Dear Sir/Madam, I submitted a question to your conference live, regarding the injustice of men not receiving the state pension at the same age as women. The matter was not raised, it is pity that this injustice, that affects millions of men in this country did not warrant a mention. Shame on you BBC, you are obviously politically strapped. To think my father spent 6 years in the army in the second world war and my father in law spent 6 years (taken at Dunkirk) in a German Stalag just be discriminated when it came to the state pension. What a lousy country this is and what a weak outfit the BBC is. Are you that frightened of controversy? Regards from amodern thinking Brit, pity the BBC does not have more.
Bob Newcombe

The goverment are talking about fineing parents up to 5000.00 if there children are truant from school, if we can't physically handle or smack our children anymore how do we get them from the front door to the school building and make them stay there ? by magic ?
John Hibbert, Derby

Tony Blair and the New Labour Party now represent nothing more than the sneering face of New Thatcherism. How else can one describe a party which embraces privatisation of core public services (through the PFI), cynical pre-election tax cuts ahead of real investment in schools and hospitals (and New Labour is proud of the fact that it spends less on public services than any British government in 40 years), an "ethical" foreign policy which sees British weapons sold to some of the most opressive regimes in the world?

Donald Dewar's appearance at the English New Labour conference was a despicable act of self abasement - here was the supposed leader of the Scottish nation paying homage to his English masters like some 20th century Toom Tabbard to Blair's Longshanks. And he had the utter cheek to use it as a platform from which to attack the only party which stands up for Scotland - the SNP. How low can Dewar and New Labour go?
Philip J Sands, Glaschu, Alba

The Labour government has made some excellent steps in the right direction by putting IT on the agenda and appointing IT ministers of state like Patricia Hewitt. Why then does it try to stop enterprise by small IT companies like my own by introducing rogue legislation like IR35 which stops individuals from investing money in their own companies.

Without supporting little acorns, no longer will we have the sturdy trees of the future that will provide a sound economy for the UK.
David Brougham, Leicester

Ideologically, New Labour & the 'Third Way' is a form of modern liberalism; Blair's emphasis on opportunities for all realised through a positive, interventionist state makes this clear. Conversely, the Tories, ever since Mrs Thatcher's free-market revolution, are best describes as 'classical', laissaiz-faire liberals who want government to do less. Notice that socialism doesn't fit into the equasion: 18 years of Thatcherism have moved the political agenda too far to the right to make that possible. It would thus seem that Britain is now, thankfully, moving in the American direction in which the extension of liberty is the primary political objective for Labour as well as Conservative governments.
Thomas Amraoui

Having worked for 18 years to get Labour in I feel totally betrayed by their lack of support for those who have suffered for so long under the Tories.

I work in a sixth form college that produces some of the best results in the country. Despite having to absorb 30% 'efficiency savings' while growing by 30% at the same time we've seen our pay fall way behind schools. This year I started teaching A levels to sets of 28 students and I'm at breaking point.

And why are we being underpaid? To subsidise low tax rates, that's why. Even if we can't touch the 'war chest' we can at least raise top rates of tax to reward those of us who richly deserve it.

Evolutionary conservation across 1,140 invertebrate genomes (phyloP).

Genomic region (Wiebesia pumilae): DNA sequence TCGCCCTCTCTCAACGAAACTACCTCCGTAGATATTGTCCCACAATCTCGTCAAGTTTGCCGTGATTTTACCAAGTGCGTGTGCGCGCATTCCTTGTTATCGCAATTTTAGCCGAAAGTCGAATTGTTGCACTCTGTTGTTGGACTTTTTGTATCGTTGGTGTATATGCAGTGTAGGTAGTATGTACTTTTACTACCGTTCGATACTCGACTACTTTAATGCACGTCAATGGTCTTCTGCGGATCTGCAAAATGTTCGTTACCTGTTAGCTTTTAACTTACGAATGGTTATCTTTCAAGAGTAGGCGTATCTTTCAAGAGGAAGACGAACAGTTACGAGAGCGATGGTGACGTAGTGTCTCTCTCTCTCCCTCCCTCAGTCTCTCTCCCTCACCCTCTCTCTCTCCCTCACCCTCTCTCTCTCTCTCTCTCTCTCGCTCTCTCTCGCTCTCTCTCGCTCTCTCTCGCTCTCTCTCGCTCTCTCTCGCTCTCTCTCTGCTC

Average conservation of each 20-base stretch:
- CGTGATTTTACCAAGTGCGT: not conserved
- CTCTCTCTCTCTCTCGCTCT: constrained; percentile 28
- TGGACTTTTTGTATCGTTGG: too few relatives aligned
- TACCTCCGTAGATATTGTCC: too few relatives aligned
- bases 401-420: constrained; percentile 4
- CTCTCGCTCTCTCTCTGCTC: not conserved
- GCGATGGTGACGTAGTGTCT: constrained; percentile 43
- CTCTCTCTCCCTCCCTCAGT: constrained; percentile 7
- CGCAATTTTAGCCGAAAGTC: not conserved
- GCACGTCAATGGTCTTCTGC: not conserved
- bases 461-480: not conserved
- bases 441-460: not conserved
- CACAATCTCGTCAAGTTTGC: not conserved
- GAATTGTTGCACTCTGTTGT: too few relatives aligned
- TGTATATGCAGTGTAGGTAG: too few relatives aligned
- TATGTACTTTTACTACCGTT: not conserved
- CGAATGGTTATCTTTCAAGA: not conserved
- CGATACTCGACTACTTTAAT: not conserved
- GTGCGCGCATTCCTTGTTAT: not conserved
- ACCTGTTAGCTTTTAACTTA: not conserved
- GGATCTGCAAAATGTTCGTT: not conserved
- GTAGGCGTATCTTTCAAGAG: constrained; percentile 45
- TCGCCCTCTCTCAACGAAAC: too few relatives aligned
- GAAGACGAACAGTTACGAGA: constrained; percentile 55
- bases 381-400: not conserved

Simon Scarrow, Norwich

If Tony Blair wants a return to 'moral values', why is he allowing the explicit sex education programme that the BBC are planning to take place? It seems more sex education means more young people experimenting earlier with sex. Is that a good thing?
Maureen Corrigan, Jersey

Public transport needs to be improved before the middle classes will use it
Jo Lewis, Wrexham, Wales

This Government is doing some excellent things, but it hangs itself by choosing silly targets. Take the NHS waiting lists: if tomorrow some new treatment similar to hip replacements came along, the waiting lists could increase by 10% overnight with people who want/need that new treatment. Yet that would mean that the NHS is doing better, not worse. As soon as this Government learns to encourage measuring outcomes not outputs their chances of showing the public what they are achieving will treble ! Come on, there must be someone senior in the party who inderstands that ?
Jenny, Brighton

I was inspired by Tony Blair's speech today. At long last we have a leader we can trust. However, I was annoyed with the sniffy response made by the BBC journalists and their sly innuendoes. Poor Show!. Who do they think they are?
J W Spencer, Maldon, Essex

Tony Blair made a joke of being indicted for war crimes. It is worth thinking about.

He would have refused to sign the Rambouillet accord had it been enacted against this country. Yet he was happy to use this flawed treaty to bomb a soveriegn country and thereby cause the escalation of ethnic cleansing in Kosovo. He allowed the use of cluster bombs, nothing more than landmines in disguise.

Having learnt the lesson in Kosovo, he first let the terrorism and brutality take place in East Timor before stepping in. When Milosevic stands trial then Blair, Cook and Clinton should be standing next to him.
Paul Davis, Lancs, UK

I should very much like to know exactly when the Government intends to honour its manifesto commitment to hold a referendum on P.R. for parliamentary elections. Will it be before the next General Election?
David McAlonan, London

Why is the Government insisting that the GM foods debate is only about consumer safety? Surely the even more vital questions are:

1) GM seed spreading to neighbouring fields risks de-stabilising natural processes and may undermine organic food production forever.

2) this new science will enable the multinationals to control world food production - isn't their motive to change crops from renewables into consumables and so trap farmers forever.
Frances Hunt, Brighton